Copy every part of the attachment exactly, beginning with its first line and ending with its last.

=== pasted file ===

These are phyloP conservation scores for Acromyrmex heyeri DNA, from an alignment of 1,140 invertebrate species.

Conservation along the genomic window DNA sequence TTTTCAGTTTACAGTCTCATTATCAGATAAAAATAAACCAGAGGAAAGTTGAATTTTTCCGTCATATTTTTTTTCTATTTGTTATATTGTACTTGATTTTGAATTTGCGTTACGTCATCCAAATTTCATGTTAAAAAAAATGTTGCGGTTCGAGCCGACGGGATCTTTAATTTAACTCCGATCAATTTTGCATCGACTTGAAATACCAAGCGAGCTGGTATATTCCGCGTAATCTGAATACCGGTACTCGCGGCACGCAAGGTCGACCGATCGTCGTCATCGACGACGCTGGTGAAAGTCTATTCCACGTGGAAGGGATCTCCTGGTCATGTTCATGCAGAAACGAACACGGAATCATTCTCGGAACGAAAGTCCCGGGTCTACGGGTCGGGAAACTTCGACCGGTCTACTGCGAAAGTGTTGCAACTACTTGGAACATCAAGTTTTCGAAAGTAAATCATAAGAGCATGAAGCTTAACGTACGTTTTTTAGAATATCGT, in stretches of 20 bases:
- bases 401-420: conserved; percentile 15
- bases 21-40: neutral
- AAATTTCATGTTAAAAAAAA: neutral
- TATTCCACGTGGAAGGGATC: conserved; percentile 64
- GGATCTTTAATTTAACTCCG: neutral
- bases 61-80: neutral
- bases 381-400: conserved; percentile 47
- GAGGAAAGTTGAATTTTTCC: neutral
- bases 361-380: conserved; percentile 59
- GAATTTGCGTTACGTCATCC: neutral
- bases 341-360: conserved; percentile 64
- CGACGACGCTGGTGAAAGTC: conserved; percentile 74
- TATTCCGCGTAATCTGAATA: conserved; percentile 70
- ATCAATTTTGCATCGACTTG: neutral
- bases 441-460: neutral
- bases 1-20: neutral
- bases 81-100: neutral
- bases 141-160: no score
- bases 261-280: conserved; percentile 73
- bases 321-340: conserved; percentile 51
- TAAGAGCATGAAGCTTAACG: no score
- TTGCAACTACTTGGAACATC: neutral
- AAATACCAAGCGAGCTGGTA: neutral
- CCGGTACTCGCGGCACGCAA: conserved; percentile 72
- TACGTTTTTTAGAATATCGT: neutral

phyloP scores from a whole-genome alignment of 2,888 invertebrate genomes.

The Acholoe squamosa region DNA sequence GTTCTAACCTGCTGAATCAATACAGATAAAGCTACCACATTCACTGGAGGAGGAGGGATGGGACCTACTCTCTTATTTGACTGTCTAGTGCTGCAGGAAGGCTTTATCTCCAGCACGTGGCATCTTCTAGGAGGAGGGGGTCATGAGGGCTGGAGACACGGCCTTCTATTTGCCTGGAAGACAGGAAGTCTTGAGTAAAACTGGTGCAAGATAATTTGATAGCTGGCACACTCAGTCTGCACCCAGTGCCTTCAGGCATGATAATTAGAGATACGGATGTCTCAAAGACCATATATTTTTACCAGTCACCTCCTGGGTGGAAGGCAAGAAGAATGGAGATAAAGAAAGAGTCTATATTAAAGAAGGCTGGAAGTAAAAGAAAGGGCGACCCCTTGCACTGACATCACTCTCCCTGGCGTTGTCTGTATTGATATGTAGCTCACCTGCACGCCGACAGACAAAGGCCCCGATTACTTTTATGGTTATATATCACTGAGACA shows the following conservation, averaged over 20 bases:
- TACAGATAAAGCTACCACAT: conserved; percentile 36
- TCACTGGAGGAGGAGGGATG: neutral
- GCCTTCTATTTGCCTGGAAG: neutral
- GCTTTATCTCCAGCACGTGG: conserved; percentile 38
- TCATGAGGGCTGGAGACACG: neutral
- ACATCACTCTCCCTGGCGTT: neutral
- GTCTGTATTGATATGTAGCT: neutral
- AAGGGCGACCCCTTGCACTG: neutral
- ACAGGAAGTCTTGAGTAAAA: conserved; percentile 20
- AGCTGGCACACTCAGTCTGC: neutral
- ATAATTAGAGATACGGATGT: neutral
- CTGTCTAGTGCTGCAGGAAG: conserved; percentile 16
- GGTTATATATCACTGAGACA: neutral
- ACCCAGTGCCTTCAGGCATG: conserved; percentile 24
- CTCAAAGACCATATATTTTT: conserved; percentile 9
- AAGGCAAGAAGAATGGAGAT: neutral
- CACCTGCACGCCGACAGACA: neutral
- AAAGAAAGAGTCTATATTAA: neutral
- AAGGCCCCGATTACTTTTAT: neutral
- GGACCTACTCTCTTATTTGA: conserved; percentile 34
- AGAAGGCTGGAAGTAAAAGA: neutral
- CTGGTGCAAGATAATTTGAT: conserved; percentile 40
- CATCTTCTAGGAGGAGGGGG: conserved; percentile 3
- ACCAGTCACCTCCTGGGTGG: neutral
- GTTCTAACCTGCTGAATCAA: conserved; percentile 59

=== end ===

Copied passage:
These are phyloP conservation scores for Acromyrmex heyeri DNA, from an alignment of 1,140 invertebrate species.

Conservation along the genomic window DNA sequence TTTTCAGTTTACAGTCTCATTATCAGATAAAAATAAACCAGAGGAAAGTTGAATTTTTCCGTCATATTTTTTTTCTATTTGTTATATTGTACTTGATTTTGAATTTGCGTTACGTCATCCAAATTTCATGTTAAAAAAAATGTTGCGGTTCGAGCCGACGGGATCTTTAATTTAACTCCGATCAATTTTGCATCGACTTGAAATACCAAGCGAGCTGGTATATTCCGCGTAATCTGAATACCGGTACTCGCGGCACGCAAGGTCGACCGATCGTCGTCATCGACGACGCTGGTGAAAGTCTATTCCACGTGGAAGGGATCTCCTGGTCATGTTCATGCAGAAACGAACACGGAATCATTCTCGGAACGAAAGTCCCGGGTCTACGGGTCGGGAAACTTCGACCGGTCTACTGCGAAAGTGTTGCAACTACTTGGAACATCAAGTTTTCGAAAGTAAATCATAAGAGCATGAAGCTTAACGTACGTTTTTTAGAATATCGT, in stretches of 20 bases:
- bases 401-420: conserved; percentile 15
- bases 21-40: neutral
- AAATTTCATGTTAAAAAAAA: neutral
- TATTCCACGTGGAAGGGATC: conserved; percentile 64
- GGATCTTTAATTTAACTCCG: neutral
- bases 61-80: neutral
- bases 381-400: conserved; percentile 47
- GAGGAAAGTTGAATTTTTCC: neutral
- bases 361-380: conserved; percentile 59
- GAATTTGCGTTACGTCATCC: neutral
- bases 341-360: conserved; percentile 64
- CGACGACGCTGGTGAAAGTC: conserved; percentile 74
- TATTCCGCGTAATCTGAATA: conserved; percentile 70
- ATCAATTTTGCATCGACTTG: neutral
- bases 441-460: neutral
- bases 1-20: neutral
- bases 81-100: neutral
- bases 141-160: no score
- bases 261-280: conserved; percentile 73
- bases 321-340: conserved; percentile 51
- TAAGAGCATGAAGCTTAACG: no score
- TTGCAACTACTTGGAACATC: neutral
- AAATACCAAGCGAGCTGGTA: neutral
- CCGGTACTCGCGGCACGCAA: conserved; percentile 72
- TACGTTTTTTAGAATATCGT: neutral

phyloP scores from a whole-genome alignment of 2,888 invertebrate genomes.

The Acholoe squamosa region DNA sequence GTTCTAACCTGCTGAATCAATACAGATAAAGCTACCACATTCACTGGAGGAGGAGGGATGGGACCTACTCTCTTATTTGACTGTCTAGTGCTGCAGGAAGGCTTTATCTCCAGCACGTGGCATCTTCTAGGAGGAGGGGGTCATGAGGGCTGGAGACACGGCCTTCTATTTGCCTGGAAGACAGGAAGTCTTGAGTAAAACTGGTGCAAGATAATTTGATAGCTGGCACACTCAGTCTGCACCCAGTGCCTTCAGGCATGATAATTAGAGATACGGATGTCTCAAAGACCATATATTTTTACCAGTCACCTCCTGGGTGGAAGGCAAGAAGAATGGAGATAAAGAAAGAGTCTATATTAAAGAAGGCTGGAAGTAAAAGAAAGGGCGACCCCTTGCACTGACATCACTCTCCCTGGCGTTGTCTGTATTGATATGTAGCTCACCTGCACGCCGACAGACAAAGGCCCCGATTACTTTTATGGTTATATATCACTGAGACA shows the following conservation, averaged over 20 bases:
- TACAGATAAAGCTACCACAT: conserved; percentile 36
- TCACTGGAGGAGGAGGGATG: neutral
- GCCTTCTATTTGCCTGGAAG: neutral
- GCTTTATCTCCAGCACGTGG: conserved; percentile 38
- TCATGAGGGCTGGAGACACG: neutral
- ACATCACTCTCCCTGGCGTT: neutral
- GTCTGTATTGATATGTAGCT: neutral
- AAGGGCGACCCCTTGCACTG: neutral
- ACAGGAAGTCTTGAGTAAAA: conserved; percentile 20
- AGCTGGCACACTCAGTCTGC: neutral
- ATAATTAGAGATACGGATGT: neutral
- CTGTCTAGTGCTGCAGGAAG: conserved; percentile 16
- GGTTATATATCACTGAGACA: neutral
- ACCCAGTGCCTTCAGGCATG: conserved; percentile 24
- CTCAAAGACCATATATTTTT: conserved; percentile 9
- AAGGCAAGAAGAATGGAGAT: neutral
- CACCTGCACGCCGACAGACA: neutral
- AAAGAAAGAGTCTATATTAA: neutral
- AAGGCCCCGATTACTTTTAT: neutral
- GGACCTACTCTCTTATTTGA: conserved; percentile 34
- AGAAGGCTGGAAGTAAAAGA: neutral
- CTGGTGCAAGATAATTTGAT: conserved; percentile 40
- CATCTTCTAGGAGGAGGGGG: conserved; percentile 3
- ACCAGTCACCTCCTGGGTGG: neutral
- GTTCTAACCTGCTGAATCAA: conserved; percentile 59